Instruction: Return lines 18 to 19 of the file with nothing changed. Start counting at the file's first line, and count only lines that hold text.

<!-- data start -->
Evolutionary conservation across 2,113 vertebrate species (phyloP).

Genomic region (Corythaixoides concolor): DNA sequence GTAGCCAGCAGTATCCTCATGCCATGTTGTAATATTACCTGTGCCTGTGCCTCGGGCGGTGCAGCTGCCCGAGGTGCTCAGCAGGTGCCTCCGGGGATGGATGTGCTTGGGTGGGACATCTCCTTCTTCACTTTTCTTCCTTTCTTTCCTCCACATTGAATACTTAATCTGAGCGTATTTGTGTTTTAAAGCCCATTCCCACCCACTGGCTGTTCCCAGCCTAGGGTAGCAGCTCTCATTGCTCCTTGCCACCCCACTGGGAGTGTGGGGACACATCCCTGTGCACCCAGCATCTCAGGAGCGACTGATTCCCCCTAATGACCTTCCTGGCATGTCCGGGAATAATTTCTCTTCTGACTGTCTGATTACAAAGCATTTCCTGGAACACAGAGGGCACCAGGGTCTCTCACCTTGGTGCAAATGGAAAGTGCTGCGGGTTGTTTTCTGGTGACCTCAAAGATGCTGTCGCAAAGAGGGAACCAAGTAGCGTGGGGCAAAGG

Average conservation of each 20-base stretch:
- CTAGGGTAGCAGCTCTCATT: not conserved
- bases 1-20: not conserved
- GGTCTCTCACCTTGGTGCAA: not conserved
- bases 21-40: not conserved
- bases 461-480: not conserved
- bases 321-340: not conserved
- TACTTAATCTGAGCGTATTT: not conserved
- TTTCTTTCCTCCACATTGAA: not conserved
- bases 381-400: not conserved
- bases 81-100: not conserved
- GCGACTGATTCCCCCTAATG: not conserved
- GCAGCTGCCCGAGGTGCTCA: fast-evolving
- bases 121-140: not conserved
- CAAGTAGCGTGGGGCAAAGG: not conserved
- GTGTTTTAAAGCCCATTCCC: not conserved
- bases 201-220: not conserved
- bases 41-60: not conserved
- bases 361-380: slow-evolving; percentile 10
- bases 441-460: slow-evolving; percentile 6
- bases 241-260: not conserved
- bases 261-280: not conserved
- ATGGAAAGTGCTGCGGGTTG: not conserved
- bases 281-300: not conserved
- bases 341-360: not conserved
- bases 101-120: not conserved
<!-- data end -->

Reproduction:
- GTGTTTTAAAGCCCATTCCC: not conserved
- bases 201-220: not conserved